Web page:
Last week in Sri Lanka

Greetings everyone,

Here’s the latest update from Sri Lanka. I quit smoking a couple weeks ago. I’ve forgotten to mention it. It feels good to breathe again. What else? Read on…

One day, when walking down the street, I spied a homeless guy sitting on the sidewalk. Now this may not be uncommon, but for the fact that he had dreadlocks. He was, in fact, one of the few people I’ve seen in Sri Lanka with dreadlocks. So, I went up to said individual and asked him if I could take his picture. When I whipped out my camera, he opened his toothless, betel chew stained mouth and said, “Anne matte denne,” which means, “C’mon, give it to me.” Well, I managed to take his photo and gave him 10 rupees in return. This guy was obviously off his hook. He was quite insane, and as I started walking away I was glad that he was satisfied with 10 rupees. (Find photos of this guy in the gallery).

On another day, Roshan, Niroshi, Mayah and I went to a party. It was largely uneventful, but on the way back we came across a dreadful car crash. A result of drunk driving, the car had smashed into the concrete on the side of a bridge, flipped and landed between 2 bridges, and was hanging precariously over the river. The 2 passengers in the car apparently walked away unharmed. (Find photos of this accident in the gallery).

Last weekend I went on a trip to Kataragama, a holy city in the southern part of Sri Lanka. Drove down there with my friend Dikka, who takes a trip down there about twice a year. Although by our standards it would have been 1.5-2 hrs away, it took us about 8 hours to get there by car. The roads were small and winding, and and infested by all manner of obstacles, including cars, trucks, 3-wheeled cabs, bicycles, pedestrians, dogs, cows, goats, etc… Driving here is totally insane; I had to close my eyes and pray for safety innumerable times.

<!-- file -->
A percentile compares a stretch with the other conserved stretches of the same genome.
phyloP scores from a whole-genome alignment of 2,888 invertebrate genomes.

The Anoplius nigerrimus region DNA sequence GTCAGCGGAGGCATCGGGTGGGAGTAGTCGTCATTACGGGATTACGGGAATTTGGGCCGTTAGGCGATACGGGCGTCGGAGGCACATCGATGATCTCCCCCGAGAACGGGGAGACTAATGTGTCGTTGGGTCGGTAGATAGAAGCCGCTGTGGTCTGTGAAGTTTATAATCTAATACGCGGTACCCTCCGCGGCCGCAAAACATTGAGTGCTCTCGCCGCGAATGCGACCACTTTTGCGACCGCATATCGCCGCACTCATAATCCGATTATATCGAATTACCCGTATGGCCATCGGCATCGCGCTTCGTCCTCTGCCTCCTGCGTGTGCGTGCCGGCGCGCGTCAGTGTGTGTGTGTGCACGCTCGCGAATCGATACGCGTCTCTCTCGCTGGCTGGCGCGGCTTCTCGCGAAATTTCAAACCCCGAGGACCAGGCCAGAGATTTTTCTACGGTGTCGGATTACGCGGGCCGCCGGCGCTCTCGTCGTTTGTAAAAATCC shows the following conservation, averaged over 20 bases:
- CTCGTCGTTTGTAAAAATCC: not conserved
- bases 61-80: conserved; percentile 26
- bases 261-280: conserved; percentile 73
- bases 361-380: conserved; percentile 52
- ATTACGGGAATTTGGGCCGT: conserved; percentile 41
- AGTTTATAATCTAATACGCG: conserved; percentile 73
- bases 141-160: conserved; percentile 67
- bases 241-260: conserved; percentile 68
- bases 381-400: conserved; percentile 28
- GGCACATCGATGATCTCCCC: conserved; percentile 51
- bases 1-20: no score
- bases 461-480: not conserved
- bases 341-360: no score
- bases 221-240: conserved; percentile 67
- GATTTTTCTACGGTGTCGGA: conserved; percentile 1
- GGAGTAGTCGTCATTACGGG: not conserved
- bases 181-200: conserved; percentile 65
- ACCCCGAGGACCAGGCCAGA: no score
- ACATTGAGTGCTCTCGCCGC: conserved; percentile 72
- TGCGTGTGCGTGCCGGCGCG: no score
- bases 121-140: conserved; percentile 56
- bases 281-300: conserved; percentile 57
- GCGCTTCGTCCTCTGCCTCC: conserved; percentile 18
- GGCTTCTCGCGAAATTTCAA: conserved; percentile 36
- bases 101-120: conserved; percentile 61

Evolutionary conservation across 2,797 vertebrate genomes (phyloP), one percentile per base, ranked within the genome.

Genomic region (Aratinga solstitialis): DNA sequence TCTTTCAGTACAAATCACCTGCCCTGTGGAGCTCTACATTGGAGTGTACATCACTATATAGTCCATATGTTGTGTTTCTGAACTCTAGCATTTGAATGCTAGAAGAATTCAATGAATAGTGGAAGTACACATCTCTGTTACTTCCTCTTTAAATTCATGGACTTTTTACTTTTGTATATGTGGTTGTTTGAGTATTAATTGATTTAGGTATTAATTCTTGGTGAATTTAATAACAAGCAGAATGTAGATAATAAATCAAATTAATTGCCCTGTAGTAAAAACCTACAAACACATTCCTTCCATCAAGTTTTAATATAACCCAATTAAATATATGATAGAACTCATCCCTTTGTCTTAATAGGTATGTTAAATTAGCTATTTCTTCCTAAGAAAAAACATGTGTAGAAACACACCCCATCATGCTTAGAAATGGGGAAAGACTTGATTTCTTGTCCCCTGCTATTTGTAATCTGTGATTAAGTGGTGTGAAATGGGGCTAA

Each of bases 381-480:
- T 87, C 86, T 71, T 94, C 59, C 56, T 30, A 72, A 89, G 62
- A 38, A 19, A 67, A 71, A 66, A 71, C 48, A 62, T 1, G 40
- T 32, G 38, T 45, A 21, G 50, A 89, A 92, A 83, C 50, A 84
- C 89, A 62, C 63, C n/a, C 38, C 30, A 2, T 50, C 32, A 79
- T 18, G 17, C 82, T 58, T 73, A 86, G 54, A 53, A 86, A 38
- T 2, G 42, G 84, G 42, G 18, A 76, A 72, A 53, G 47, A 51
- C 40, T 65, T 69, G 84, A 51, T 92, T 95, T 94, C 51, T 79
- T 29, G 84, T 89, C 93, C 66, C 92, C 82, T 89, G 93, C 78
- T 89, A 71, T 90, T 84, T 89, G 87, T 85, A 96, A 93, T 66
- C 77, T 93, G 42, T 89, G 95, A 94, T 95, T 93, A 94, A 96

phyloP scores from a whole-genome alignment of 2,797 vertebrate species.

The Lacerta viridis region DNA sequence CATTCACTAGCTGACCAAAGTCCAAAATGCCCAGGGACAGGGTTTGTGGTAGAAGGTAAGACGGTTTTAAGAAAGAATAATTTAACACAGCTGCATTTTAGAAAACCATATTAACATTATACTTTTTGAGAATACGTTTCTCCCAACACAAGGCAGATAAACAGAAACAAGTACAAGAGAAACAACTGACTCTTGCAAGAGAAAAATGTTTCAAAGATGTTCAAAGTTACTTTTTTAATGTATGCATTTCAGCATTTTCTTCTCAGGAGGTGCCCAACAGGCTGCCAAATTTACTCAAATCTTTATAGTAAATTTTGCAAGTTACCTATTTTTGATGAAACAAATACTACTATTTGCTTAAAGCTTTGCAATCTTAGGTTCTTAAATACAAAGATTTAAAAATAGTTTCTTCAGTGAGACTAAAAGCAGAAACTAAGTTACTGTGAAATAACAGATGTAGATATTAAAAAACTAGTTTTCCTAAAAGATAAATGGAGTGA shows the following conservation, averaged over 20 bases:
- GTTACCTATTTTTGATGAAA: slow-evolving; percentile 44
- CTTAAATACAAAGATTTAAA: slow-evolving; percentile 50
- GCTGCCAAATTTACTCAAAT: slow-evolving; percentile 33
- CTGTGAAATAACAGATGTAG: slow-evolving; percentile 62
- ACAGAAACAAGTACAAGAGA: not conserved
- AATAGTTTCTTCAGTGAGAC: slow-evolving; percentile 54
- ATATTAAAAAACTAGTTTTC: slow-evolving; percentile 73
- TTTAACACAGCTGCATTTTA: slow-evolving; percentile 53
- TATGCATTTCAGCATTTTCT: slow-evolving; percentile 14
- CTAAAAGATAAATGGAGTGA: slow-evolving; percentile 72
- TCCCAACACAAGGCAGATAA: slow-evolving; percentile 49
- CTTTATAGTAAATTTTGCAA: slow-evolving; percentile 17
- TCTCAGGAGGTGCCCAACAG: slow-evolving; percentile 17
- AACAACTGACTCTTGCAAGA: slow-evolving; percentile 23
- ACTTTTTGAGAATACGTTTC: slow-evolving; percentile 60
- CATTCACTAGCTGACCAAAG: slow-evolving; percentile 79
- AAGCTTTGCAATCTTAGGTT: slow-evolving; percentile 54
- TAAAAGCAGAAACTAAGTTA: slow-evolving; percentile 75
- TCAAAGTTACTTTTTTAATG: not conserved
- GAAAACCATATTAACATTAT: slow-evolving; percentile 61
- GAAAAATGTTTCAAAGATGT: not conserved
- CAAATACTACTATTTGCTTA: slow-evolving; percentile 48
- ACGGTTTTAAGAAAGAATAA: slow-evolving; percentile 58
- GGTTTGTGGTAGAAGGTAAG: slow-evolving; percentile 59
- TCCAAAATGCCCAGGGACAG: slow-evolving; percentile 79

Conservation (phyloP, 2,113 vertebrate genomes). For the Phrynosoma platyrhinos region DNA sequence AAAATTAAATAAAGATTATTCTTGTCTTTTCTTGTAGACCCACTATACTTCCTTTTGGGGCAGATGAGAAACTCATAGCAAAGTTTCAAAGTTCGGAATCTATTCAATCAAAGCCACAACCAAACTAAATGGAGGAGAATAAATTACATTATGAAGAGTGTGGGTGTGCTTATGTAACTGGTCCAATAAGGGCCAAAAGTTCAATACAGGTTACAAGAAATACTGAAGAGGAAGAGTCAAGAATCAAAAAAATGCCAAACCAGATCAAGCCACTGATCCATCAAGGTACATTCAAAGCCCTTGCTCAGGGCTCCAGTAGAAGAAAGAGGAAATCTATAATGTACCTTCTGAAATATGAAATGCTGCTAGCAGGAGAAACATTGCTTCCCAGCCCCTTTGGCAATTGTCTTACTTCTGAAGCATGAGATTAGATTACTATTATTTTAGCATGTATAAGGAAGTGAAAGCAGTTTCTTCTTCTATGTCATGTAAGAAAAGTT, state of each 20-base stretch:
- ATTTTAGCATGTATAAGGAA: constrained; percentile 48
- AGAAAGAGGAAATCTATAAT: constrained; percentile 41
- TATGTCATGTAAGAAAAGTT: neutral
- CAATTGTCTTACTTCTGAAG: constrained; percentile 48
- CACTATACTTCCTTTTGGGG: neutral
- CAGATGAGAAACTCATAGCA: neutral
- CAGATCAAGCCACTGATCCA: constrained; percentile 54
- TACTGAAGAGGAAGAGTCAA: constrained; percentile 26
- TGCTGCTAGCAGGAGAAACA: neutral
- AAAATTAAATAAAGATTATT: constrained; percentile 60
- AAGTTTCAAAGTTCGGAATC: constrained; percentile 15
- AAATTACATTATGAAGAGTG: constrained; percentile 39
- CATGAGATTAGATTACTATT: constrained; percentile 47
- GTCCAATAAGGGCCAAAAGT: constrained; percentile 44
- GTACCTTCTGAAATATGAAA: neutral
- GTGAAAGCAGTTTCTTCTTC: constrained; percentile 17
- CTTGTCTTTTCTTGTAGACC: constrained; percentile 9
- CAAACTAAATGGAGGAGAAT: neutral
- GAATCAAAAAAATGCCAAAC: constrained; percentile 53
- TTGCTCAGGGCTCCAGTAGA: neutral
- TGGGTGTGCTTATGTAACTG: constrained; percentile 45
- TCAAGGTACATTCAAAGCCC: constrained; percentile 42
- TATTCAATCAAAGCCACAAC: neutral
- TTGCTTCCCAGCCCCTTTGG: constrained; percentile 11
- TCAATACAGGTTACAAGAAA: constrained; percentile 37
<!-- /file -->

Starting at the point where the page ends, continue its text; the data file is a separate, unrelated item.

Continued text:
On the way to Kataragama, we stopped by a beach town called Unawattuna, alleged to have one of the best beaches in the world. We decided to eat have a drink there. It is a truly beautiful beach, and we were enjoying the view when a bead salesman approached us. Upon seeing me, he announced “Welcome, Roman Edirisinghe.” I did a double take. Had I ever seen this guy before? Surely not – he had a memorable face. And yet here was this guy who claimed to have seen my and my band on TV and the internet. Finally, after a few minutes I knew something was up. I looked at my friend Dikka, who was sitting there quite earnestly, and I realized he’d somehow put this bead salesman up to this ruse. We all had a good laugh about it (see photos). I then bought some beads, and asked the beadguy if he was going to use the money on liquor later that night (Sri Lankans have a penchant for drinking)… He replied that he didn’t drink alcohol and instead he preferred this: he then picked up my bottle of soda, filled my glass with it, and started drinking the rest of my soda out the bottle. I nearly split in half laughing. This guy was so crazy. He left us a few moments later, continuing his bead peddling. We saw him go up to a sunbathing tourist couple and start tickling the guy’s feet. Finally the guy rolled off, laughing. He then offered the lady his hand, and pulled it away just in time and stuck his tongue out at her. Dikka & I were in stitches.